The words but, while, and whereas can be confusing for students. They seem like they serve the same function, which is to compare and contrast things. However, there are differences that mean these words are not interchangeable.


In English, we use the word but when we are comparing or contrasting features of the same thing. It is coordinating conjunction and it links two independent clauses in a compound sentence.


The dog is tired but happy = the dog is tired but the dog is happy

(We don’t repeat “the dog.”)

The sea is wild but beautiful = the sea is wild but the sea is beautiful

(Again, remember that we don’t need to repeat “the sea.” We just keep it in our mind.)

In these examples, we cannot simply use whereas in place of but:

The dog is tired whereas happy.

The sea is wild whereas beautiful.

When we use but we are introducing something opposite the original idea. If you friend says, “I like going to the cinema, but…” then you know she will say something negative. For example, “I like going to the cinema, but it’s a bit expensive.”

Here are some more examples:

The wine is delicious but cheap.

The book was long but engaging.

Yesterday was cold but sunny.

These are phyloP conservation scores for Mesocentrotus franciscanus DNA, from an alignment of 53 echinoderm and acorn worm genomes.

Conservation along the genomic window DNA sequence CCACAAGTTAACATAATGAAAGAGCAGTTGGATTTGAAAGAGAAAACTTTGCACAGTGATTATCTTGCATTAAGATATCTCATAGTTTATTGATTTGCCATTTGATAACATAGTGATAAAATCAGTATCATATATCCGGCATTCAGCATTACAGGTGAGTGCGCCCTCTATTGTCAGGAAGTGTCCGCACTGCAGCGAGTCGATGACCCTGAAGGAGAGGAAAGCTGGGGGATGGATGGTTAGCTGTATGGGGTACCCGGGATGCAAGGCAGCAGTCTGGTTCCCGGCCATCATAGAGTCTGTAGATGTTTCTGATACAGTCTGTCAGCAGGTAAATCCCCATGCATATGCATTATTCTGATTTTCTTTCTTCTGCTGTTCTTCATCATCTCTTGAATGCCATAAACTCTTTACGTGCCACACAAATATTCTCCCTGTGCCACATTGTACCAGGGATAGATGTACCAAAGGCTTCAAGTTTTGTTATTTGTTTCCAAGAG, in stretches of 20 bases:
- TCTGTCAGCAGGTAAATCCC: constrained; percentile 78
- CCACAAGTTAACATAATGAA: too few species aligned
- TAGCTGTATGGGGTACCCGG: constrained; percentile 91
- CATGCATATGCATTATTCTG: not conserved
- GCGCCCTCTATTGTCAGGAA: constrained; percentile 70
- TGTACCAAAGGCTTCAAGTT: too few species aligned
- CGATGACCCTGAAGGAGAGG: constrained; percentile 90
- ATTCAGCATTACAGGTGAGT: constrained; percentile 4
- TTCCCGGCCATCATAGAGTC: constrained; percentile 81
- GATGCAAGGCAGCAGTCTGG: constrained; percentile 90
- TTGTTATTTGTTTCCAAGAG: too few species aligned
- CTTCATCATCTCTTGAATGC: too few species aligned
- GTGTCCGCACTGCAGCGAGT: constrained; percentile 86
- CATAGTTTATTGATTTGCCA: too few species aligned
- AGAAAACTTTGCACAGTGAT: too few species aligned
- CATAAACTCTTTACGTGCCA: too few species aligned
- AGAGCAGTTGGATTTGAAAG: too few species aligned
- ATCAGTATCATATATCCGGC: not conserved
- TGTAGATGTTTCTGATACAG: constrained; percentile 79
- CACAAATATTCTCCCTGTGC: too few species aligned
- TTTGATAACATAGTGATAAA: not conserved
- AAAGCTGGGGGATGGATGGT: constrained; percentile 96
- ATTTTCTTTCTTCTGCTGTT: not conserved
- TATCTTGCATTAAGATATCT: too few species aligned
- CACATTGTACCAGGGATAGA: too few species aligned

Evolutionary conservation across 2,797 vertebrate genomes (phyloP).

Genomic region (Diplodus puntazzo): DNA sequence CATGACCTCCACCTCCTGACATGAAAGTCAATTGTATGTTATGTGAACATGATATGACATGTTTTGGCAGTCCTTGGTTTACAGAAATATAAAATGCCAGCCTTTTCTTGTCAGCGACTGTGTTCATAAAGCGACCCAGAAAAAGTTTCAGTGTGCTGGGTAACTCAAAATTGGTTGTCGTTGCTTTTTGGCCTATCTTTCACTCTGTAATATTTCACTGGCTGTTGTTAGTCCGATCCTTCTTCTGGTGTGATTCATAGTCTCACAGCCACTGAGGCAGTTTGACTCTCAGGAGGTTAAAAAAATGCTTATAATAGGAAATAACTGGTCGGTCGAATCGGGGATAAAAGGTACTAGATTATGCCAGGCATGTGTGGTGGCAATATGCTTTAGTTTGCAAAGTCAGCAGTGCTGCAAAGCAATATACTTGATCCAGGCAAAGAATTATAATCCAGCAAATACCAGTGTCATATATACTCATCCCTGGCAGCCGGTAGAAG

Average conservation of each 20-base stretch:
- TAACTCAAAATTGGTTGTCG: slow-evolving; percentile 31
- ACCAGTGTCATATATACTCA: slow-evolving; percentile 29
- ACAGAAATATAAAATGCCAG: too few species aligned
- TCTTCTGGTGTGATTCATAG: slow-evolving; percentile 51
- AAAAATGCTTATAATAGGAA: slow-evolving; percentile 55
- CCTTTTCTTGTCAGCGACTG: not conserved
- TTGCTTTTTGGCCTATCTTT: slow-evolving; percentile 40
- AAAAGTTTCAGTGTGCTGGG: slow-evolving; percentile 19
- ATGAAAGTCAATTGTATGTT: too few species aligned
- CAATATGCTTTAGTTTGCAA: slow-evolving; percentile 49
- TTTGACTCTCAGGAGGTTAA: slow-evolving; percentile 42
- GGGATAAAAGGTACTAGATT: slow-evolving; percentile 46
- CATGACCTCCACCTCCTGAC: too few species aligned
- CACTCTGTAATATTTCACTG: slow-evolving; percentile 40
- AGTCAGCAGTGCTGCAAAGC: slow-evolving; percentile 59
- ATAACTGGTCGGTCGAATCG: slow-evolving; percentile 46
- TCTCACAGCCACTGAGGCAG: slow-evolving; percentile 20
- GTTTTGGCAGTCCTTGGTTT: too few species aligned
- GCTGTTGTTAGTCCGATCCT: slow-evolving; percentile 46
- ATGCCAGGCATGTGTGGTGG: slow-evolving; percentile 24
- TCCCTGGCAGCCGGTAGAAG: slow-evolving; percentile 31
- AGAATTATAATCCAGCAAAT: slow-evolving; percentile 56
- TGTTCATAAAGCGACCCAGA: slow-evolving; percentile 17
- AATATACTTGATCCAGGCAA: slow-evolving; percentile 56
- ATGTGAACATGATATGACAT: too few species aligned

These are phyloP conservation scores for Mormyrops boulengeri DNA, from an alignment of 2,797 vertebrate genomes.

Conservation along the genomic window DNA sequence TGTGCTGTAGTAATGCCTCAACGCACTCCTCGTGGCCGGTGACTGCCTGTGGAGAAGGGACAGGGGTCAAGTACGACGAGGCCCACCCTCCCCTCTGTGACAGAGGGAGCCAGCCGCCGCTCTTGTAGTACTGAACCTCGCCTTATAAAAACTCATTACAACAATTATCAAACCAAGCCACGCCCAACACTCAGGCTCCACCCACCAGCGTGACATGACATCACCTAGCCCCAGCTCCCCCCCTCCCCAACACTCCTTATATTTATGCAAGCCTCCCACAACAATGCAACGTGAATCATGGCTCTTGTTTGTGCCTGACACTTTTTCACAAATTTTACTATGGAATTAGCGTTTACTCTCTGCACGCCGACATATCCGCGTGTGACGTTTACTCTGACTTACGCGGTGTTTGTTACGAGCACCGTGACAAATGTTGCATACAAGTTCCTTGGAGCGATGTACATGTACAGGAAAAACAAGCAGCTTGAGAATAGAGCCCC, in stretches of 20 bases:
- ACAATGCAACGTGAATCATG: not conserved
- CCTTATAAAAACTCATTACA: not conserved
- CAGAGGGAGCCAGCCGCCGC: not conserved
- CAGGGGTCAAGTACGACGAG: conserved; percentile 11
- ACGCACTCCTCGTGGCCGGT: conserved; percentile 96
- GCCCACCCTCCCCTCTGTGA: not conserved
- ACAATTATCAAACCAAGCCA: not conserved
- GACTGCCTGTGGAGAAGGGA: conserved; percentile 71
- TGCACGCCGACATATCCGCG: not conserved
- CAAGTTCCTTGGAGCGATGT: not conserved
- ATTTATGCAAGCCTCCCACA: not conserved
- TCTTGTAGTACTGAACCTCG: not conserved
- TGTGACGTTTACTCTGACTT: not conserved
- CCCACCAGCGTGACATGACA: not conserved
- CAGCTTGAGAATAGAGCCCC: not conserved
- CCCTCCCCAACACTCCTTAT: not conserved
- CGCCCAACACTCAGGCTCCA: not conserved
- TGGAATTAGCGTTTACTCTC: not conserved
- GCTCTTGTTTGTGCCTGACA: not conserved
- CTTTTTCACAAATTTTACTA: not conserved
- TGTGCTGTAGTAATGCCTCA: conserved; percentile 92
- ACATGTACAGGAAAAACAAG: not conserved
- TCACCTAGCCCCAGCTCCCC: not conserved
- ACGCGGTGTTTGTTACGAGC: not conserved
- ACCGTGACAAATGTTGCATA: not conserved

Remember that in each case we are comparing the first item (the noun) in terms of both following items (the adjectives) but we don’t need to repeat the noun.


Unlike but, we use whereas to compare and contrast the features of different things. (Also not that this is a subordinating conjunction.)


Tigers have stripy fur whereas leopards have spots.

They say that fashion is temporary whereas style lasts forever.

In Southern France the winters are quite mild whereas in the north they can be cold.

In all three examples, we are comparing the features of different things: tigers and leopards; fashion and style; Southern France and Northern France.


We can also use while to compare and contrast ideas. However, unlike the previous two words, we typically use while at the beginning of a sentence. This marks a dependent clause, making these sentences complex.

While she didn’t study very heard, she still got good grades in her exams.

While he may be rich, he certainly isn’t handsome.

While the food in that restaurant is top quality, the service is atrocious.

In each example, we are introducing an idea that contrasts with the idea in the second clause. For example, it is surprising that she got good grades because she didn’t study!

We can’t reverse the sentence order:

He certainly isn’t handsome while he may be rich.